The Chaucer Review: An Indexed Bibliography (Vols. 1-30)Return to the Subject List
Guerin, Dorothy. "Chaucer's Pathos: Three Variations." 20 (1985): 90-112.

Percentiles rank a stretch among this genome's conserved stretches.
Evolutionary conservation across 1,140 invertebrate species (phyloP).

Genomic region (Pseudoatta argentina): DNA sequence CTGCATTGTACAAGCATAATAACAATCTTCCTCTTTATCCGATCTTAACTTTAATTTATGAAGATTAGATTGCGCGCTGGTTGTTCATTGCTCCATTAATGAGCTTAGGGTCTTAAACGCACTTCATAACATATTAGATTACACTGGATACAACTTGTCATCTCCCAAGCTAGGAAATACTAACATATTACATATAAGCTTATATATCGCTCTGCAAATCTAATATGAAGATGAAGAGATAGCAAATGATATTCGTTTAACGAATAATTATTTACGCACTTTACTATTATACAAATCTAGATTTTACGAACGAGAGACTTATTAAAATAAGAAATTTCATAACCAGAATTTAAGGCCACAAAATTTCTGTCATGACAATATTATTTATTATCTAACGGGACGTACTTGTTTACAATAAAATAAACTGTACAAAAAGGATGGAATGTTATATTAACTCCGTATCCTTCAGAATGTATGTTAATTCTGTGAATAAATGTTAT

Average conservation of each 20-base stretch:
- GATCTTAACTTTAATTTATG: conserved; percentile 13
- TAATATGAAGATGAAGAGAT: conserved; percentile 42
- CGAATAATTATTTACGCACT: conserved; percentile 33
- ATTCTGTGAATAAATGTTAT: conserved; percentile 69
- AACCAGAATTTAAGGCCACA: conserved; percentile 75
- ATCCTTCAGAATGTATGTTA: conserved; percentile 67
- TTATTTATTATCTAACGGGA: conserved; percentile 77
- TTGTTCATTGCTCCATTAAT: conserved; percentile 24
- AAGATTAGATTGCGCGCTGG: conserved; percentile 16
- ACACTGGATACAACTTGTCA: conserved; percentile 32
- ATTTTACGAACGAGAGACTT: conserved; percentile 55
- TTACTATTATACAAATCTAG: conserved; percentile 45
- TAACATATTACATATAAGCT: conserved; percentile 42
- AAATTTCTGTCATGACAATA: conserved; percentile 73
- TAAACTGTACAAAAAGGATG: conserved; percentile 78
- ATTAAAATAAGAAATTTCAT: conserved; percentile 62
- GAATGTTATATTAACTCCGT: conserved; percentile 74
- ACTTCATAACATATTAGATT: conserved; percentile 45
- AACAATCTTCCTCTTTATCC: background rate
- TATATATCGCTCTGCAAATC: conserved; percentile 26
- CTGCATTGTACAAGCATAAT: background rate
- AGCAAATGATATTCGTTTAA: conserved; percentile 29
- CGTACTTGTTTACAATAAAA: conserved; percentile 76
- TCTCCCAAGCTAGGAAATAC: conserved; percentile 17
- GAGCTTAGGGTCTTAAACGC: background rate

Chaucer writes three versions of pathetic stories as seen in examination of the Legend of Good Women and some of the Canterbury Tales. "Lucrece"and the Prioress's Tale are modeled on saints' legends, though Chaucer's works are not as "tough-minded" (92) and are more tightly arranged. The Man of Law's Tale and "Philomela" follow the lady-in-distress pattern of romances and share particular similarities, like shipwrecks and separated lovers, with Greek romances. The heroines of the Physician's Tale and "Hypermnestra" are victimized by earthly injustice. Chaucer alters these stories in a number of ways to make his point. The first two kinds of pathetic tales, "Lucrece," "Philomela," the Prioress's Tale, and the Man of Law's Tale, examine suffering and present several possible responses. The third kind of pathetic story, "Hypermnestra" and the Physician's Tale, raise questions about earthly morality.